From Endurance to Dressage
A Busy Barn
Thankfully, not mine. Dr. Tolley came out for the neighbor's horses. It's always great to see Dr. Tolley when it's not one of my horses that needs to be seen. He's a pretty funny guy, and he's always willing to answer questions.
For this visit, the neighbor's mare had a tooth problem. Apparently she gets VIOLENT if you try to load her in a trailer or do any kind of medical procedure. She's an older gal though, so her owner and Dr. Tolley leave her at peace unless there's something really bothering her.
When her hay consumption changed dramatically, her owner knew something was wrong and put in a call to the vet. Since the mare is so difficult to treat, Dr. Tolley knew he'd have to put her out completely, which is what he did.
I hadn't ever seen a dental done like that, and Dr. Tolley explained that he would rather not do it this way, but sometimes it's necessary. During his exam, Dr. Tolley found a cracked molar that was loose which he had to pull. Had she just been sedated, the mare wouldn't have let him extract the tooth, so it was a good call to knock her out. It proved to be safer for her and Dr. Tolley.
Even though Dr. Tolley wasn't there to see one of my horses, he did a make a delivery and pick up. I had phoned early in the morning for a bag of supplies which he happily delivered. I needed more of BVH's White Lotion, some telfa pads, and some Dormosedan (a sedative) to help Izzy through his next shoe job.
Not only was Dr. Tolley kind enough to bring the stuff to me, but he willingly took a poop pile in exchange. I put Izzy's "donation" in his truck's refrigerator to be examined back at the hospital's lab. When we checked Izzy two weeks ago, he had a positive egg count. It was pretty low, fifty eggs per gram, but Dr. Tolley wanted him dewormed and then a follow up exam two weeks later. Happily, the tech called me back later that afternoon with the news that Izzy's latest sample came back negative, so yah! for effective dewormers.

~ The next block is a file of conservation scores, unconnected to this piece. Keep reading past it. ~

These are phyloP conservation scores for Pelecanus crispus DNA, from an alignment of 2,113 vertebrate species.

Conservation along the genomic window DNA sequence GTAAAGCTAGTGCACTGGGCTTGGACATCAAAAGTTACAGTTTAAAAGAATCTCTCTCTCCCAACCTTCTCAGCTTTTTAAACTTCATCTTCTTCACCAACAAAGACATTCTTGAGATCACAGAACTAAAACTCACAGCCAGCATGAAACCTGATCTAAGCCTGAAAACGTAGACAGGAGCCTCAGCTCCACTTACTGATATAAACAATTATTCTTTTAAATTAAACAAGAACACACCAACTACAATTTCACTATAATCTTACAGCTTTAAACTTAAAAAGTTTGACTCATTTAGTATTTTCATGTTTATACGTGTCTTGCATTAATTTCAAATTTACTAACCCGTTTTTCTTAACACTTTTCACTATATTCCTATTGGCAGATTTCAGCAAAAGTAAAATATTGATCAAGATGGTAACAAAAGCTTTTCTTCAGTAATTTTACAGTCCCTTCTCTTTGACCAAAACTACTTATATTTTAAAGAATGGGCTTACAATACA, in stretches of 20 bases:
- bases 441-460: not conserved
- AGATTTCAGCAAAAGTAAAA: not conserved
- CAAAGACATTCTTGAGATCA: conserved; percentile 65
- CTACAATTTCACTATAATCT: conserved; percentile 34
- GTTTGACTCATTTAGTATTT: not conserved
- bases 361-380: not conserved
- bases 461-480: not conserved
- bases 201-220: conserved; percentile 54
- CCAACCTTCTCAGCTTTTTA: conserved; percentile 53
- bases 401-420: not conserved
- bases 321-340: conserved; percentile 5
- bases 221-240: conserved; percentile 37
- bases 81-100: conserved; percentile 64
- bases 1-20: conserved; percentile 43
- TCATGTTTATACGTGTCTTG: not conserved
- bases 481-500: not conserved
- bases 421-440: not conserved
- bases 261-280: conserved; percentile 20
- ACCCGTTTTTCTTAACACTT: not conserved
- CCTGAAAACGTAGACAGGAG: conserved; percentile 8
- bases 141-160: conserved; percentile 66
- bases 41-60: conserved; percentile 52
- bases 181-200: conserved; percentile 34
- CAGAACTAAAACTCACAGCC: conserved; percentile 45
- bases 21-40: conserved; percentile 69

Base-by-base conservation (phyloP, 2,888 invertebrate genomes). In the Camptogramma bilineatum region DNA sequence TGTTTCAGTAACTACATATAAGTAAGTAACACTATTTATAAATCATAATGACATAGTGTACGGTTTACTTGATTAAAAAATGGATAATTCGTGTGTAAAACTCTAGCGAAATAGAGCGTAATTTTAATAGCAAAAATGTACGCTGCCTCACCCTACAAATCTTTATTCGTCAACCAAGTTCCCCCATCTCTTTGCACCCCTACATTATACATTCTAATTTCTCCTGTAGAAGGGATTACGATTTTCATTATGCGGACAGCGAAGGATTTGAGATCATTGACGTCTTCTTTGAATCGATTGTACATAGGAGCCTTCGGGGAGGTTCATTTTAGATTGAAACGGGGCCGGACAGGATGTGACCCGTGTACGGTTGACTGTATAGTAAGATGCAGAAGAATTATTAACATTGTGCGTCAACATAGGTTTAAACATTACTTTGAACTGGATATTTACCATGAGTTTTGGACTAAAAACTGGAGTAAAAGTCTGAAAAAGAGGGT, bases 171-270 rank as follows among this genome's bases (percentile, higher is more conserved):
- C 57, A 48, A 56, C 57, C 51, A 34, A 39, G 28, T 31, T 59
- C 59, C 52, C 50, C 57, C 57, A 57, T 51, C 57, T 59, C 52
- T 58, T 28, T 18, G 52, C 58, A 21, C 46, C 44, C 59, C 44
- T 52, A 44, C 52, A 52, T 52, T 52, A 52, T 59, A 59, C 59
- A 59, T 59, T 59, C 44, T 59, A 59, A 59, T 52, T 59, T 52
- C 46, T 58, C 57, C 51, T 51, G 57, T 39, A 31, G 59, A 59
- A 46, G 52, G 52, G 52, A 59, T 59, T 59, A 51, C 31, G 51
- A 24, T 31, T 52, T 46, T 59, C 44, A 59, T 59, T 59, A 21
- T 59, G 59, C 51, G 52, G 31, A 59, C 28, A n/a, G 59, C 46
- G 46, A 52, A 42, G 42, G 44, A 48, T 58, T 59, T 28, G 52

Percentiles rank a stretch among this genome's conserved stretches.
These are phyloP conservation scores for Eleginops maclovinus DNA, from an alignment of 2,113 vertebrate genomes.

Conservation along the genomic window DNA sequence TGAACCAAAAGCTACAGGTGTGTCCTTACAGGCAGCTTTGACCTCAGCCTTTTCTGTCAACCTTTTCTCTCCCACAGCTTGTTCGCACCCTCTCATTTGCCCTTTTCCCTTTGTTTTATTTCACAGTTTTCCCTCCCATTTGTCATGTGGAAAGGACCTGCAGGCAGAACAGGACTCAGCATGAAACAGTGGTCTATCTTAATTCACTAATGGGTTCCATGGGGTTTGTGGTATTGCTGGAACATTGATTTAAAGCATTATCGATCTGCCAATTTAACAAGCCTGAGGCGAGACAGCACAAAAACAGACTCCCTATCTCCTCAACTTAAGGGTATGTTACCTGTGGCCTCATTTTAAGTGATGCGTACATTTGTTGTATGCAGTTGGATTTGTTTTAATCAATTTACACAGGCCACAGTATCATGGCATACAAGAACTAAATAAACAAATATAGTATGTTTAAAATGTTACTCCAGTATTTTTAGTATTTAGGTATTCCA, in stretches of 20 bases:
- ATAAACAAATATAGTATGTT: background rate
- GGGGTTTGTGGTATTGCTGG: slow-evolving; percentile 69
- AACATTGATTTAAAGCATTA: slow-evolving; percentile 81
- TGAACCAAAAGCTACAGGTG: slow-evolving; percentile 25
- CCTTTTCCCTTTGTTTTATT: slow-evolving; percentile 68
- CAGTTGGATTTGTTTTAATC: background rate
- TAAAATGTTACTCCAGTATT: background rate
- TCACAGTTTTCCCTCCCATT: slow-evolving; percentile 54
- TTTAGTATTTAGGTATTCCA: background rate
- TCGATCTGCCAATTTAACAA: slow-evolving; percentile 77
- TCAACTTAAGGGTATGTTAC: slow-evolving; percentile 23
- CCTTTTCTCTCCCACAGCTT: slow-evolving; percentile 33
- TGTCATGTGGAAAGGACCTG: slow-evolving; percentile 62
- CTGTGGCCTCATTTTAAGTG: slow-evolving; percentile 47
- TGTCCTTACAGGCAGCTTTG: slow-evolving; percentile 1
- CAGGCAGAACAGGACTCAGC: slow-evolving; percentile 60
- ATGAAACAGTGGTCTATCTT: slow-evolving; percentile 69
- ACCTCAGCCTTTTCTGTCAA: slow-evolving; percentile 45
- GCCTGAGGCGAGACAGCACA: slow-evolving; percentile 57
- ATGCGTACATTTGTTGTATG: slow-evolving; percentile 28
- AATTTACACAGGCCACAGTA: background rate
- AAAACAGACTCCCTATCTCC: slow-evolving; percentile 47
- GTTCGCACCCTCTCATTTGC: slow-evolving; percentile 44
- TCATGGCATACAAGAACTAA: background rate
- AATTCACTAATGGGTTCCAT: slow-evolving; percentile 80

Dr. Tolley also did a sheath cleaning and a fetlock injection during his morning at the neighbor's place. Since I knew it was Austin's sheath that was getting a lube job, I got out to the barn early to ride him first. I've been so busy during the week that it's been two weeks since I last rode him.
I had a really nice ride on him the day before and wanted to follow it up on Monday since I had the day off. We've had some really warm days this past week, like 85℉, so Austin was nicely forward. Cold, damp days are harder on the older guys. He was a real sweetie for both rides.
One of the things that our trainer wants me to do is help him build some cardio fitness, so we canter around my whole area twice in each direction. I ride in his owner's tack which is definitely not a dressage saddle. Cantering in two point puts a burn in my thighs that I can't get schooling my own horses in my saddle.
The other thing that I was able to work on is dropping my heels. In two point, it's much easier to lower my heels than when I am doing a rising trot with a longer stirrup length. Once I really got my legs under me, I found it was easy to drop my heels and just go with his rhythm. When I really wanted him to stretch out, I planted my hands in his crest which helped take some of the burn out of my thighs.
When I told JL about riding in a h/j saddle and how weird it feels, she just laughed and said that it's good to work different riding muscles. I agree. I rode Austin again last night, and I am looking forward to getting on him again this weekend.
Saddle time is saddle time; it's all good!
2/13/2015 12:54:49 am
These are some epic photos! What a cool procedure to see... if it's not on one of your own!
2/14/2015 01:50:28 am
It's definitely not fun to watch one of your own fall to the ground, but thankfully, she went out gently and came to just as quietly. :0)
2/14/2015 01:51:23 am
He's definitely fun to get to play around with. :0)
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About the Writer and Rider
I am a lifelong rider.
I began endurance riding in 1996 where I ultimately completed five, one-day 100 mile races, the 200-mile Death Valley Encounter, and numerous other 50, 65, and 75 mile races. I began showing dressage in 2010.
Welcome to my dressage journey.
About Speedy G
Speedy went from endurance horse to dressage horse. After helping me earn a USDF Bronze medal in the summer of 2020, he is now semi-retired. Speedy is a 2004, 15'1 hand, purebred Arabian gelding. His Arabian Horse Registry name is G Ima Starr FA.
Izzy was started as a four-year old and then spent the next 18 months in pasture growing up. I bought him as a six-year old, and together, we are showing at the lower levels. He is a 2008, 16'3 hand warmblood gelding. His Rheinland Pfalz-saar International (RPSI) name is Imperioso.
National Rider Awards
State Rider Awards
State Horse Awards
CDS Sapphire Rider Award
Third Level: 63.514%
Third Level: 62.105%
2023 Show Season
(r) Ride-a-Test Clinic
2023 Show Schedule
2023 Completed …
2023 Qualifying Scores
Regional Adult Amateur Competition (RAAC)
Qualifying Training Level
3 Scores/2 Judges/60%: